Mondaq (and its affiliate sites) do not sell or provide your details to third parties other than information providers. The reason we provide our information providers with this information is so that they can measure the response their articles are receiving and provide you with information about their products and services.

If you do not want us to provide your name and email address you may opt out by clicking here .

If you do not wish to receive any future announcements of products and services offered by Mondaq by clicking here .

Information Collection and Use

We require site users to register with Mondaq (and its affiliate sites) to view the free information on the site. We also collect information from our users at several different points on the websites: this is so that we can customise the sites according to individual usage, provide 'session-aware' functionality, and ensure that content is acquired and developed appropriately. This gives us an overall picture of our user profiles, which in turn shows to our Editorial Contributors the type of person they are reaching by posting articles on Mondaq (and its affiliate sites) – meaning more free content for registered users.

We are only able to provide the material on the Mondaq (and its affiliate sites) site free to site visitors because we can pass on information about the pages that users are viewing and the personal information users provide to us (e.g. email addresses) to reputable contributing firms such as law firms who author those pages. We do not sell or rent information to anyone else other than the authors of those pages, who may change from time to time. Should you wish us not to disclose your details to any of these parties, please tick the box above or tick the box marked "Opt out of Registration Information Disclosure" on the Your Profile page. We and our author organisations may only contact you via email or other means if you allow us to do so. Users can opt out of contact when they register on the site, or send an email to unsubscribe@mondaq.com with “no disclosure” in the subject heading

Mondaq News Alerts

In order to receive Mondaq News Alerts, users have to complete a separate registration form. This is a personalised service where users choose regions and topics of interest and we send it only to those users who have requested it. Users can stop receiving these Alerts by going to the Mondaq News Alerts page and deselecting all interest areas. In the same way users can amend their personal preferences to add or remove subject areas.

Cookies

A cookie is a small text file written to a user’s hard drive that contains an identifying user number. The cookies do not contain any personal information about users. We use the cookie so users do not have to log in every time they use the service and the cookie will automatically expire if you do not visit the Mondaq website (or its affiliate sites) for 12 months. We also use the cookie to personalise a user's experience of the site (for example to show information specific to a user's region). As the Mondaq sites are fully personalised and cookies are essential to its core technology the site will function unpredictably with browsers that do not support cookies - or where cookies are disabled (in these circumstances we advise you to attempt to locate the information you require elsewhere on the web). However if you are concerned about the presence of a Mondaq cookie on your machine you can also choose to expire the cookie immediately (remove it) by selecting the 'Log Off' menu option as the last thing you do when you use the site.

Some of our business partners may use cookies on our site (for example, advertisers). However, we have no access to or control over these cookies and we are not aware of any at present that do so.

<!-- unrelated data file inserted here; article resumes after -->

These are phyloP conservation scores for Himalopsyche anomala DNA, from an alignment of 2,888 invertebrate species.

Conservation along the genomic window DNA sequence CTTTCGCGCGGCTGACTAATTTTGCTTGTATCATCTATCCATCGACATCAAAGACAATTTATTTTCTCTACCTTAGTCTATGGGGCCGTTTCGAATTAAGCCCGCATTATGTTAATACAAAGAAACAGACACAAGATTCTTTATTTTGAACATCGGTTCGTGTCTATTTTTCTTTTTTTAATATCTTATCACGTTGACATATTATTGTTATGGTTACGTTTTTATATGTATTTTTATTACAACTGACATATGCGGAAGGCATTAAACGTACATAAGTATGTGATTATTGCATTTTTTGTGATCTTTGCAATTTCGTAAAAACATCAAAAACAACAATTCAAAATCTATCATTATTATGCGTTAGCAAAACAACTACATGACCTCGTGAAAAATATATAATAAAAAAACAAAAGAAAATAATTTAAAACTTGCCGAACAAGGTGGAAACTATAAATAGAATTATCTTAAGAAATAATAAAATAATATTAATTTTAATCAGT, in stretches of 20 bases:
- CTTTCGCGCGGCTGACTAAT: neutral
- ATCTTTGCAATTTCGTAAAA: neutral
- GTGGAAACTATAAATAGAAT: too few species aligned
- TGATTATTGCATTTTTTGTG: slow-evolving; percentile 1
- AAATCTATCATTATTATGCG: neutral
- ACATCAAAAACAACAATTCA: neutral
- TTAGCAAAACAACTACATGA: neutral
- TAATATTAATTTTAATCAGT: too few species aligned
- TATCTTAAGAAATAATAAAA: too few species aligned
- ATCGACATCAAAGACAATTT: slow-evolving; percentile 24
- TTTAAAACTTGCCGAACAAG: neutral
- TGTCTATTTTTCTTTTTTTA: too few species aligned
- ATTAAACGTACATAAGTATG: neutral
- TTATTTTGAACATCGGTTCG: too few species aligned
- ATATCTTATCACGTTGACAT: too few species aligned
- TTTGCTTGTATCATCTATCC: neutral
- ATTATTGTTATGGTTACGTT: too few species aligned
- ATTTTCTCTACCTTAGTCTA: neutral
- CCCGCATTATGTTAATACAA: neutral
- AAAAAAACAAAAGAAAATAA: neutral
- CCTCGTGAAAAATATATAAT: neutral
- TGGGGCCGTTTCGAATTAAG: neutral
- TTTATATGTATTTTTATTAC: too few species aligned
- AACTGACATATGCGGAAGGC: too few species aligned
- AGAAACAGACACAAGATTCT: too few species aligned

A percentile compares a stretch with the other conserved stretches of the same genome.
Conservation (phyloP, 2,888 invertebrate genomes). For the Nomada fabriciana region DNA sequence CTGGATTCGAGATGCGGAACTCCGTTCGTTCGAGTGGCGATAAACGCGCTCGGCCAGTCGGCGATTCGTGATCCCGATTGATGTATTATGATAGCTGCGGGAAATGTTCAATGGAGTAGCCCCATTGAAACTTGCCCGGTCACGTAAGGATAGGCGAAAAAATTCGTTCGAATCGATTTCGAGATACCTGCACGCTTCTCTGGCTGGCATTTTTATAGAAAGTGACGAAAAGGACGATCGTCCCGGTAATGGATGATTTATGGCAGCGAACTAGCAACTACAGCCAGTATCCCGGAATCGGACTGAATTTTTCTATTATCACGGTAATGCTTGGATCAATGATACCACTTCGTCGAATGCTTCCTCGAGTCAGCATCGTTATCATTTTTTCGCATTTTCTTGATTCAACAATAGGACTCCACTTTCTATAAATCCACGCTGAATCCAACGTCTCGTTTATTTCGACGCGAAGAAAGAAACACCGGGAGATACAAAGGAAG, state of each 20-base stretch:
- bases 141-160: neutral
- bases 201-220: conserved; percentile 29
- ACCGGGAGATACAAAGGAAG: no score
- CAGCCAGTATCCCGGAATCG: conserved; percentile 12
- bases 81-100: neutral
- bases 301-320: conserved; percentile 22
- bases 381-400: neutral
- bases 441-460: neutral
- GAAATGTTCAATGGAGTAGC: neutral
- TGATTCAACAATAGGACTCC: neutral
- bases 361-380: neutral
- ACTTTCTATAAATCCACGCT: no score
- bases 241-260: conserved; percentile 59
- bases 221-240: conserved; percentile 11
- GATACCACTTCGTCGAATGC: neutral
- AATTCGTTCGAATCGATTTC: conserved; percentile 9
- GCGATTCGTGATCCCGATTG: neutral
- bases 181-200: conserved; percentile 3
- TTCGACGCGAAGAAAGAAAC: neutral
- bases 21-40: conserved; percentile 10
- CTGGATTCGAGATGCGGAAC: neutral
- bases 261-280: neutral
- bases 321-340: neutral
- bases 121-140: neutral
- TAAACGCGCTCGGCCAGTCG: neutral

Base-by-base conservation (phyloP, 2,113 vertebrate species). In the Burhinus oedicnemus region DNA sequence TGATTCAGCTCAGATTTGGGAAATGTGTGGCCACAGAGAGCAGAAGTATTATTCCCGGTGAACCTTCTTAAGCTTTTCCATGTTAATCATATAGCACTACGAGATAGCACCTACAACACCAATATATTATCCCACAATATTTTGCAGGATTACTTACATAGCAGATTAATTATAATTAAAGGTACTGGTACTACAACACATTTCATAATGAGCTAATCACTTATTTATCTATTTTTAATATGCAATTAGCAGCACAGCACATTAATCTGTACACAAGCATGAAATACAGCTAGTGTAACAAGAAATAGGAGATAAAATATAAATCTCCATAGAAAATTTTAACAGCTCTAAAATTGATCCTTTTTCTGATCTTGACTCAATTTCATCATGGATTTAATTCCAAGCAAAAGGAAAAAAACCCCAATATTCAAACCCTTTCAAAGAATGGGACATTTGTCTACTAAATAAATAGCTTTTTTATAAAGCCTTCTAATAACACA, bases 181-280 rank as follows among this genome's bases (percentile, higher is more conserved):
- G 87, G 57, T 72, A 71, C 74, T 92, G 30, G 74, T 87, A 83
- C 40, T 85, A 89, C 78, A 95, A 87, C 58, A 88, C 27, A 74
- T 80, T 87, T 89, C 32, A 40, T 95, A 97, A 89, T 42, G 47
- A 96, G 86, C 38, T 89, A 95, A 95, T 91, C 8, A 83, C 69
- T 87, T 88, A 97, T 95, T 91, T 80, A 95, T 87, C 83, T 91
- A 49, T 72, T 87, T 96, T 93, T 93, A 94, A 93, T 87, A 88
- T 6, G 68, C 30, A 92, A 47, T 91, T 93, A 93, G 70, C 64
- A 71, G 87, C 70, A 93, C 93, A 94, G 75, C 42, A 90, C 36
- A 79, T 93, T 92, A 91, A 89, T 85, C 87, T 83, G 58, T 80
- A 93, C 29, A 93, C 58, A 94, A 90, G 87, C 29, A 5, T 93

Log Files

We use IP addresses to analyse trends, administer the site, track movement, and gather broad demographic information for aggregate use. IP addresses are not linked to personally identifiable information.

Links

This web site contains links to other sites. Please be aware that Mondaq (or its affiliate sites) are not responsible for the privacy practices of such other sites. We encourage our users to be aware when they leave our site and to read the privacy statements of these third party sites. This privacy statement applies solely to information collected by this Web site.

Surveys & Contests

From time-to-time our site requests information from users via surveys or contests. Participation in these surveys or contests is completely voluntary and the user therefore has a choice whether or not to disclose any information requested. Information requested may include contact information (such as name and delivery address), and demographic information (such as postcode, age level). Contact information will be used to notify the winners and award prizes. Survey information will be used for purposes of monitoring or improving the functionality of the site.

Mail-A-Friend

If a user elects to use our referral service for informing a friend about our site, we ask them for the friend’s name and email address. Mondaq stores this information and may contact the friend to invite them to register with Mondaq, but they will not be contacted more than once. The friend may contact Mondaq to request the removal of this information from our database.

Security

This website takes every reasonable precaution to protect our users’ information. When users submit sensitive information via the website, your information is protected using firewalls and other security technology. If you have any questions about the security at our website, you can send an email to webmaster@mondaq.com.

Correcting/Updating Personal Information

If a user’s personally identifiable information changes (such as postcode), or if a user no longer desires our service, we will endeavour to provide a way to correct, update or remove that user’s personal data provided to us. This can usually be done at the “Your Profile” page or by sending an email to EditorialAdvisor@mondaq.com.

Notification of Changes

If we decide to change our Terms & Conditions or Privacy Policy, we will post those changes on our site so our users are always aware of what information we collect, how we use it, and under what circumstances, if any, we disclose it. If at any point we decide to use personally identifiable information in a manner different from that stated at the time it was collected, we will notify users by way of an email. Users will have a choice as to whether or not we use their information in this different manner. We will use information in accordance with the privacy policy under which the information was collected.

How to contact Mondaq

You can contact us with comments or queries at enquiries@mondaq.com.

If for some reason you believe Mondaq Ltd. has not adhered to these principles, please notify us by e-mail at problems@mondaq.com and we will use commercially reasonable efforts to determine and correct the problem promptly.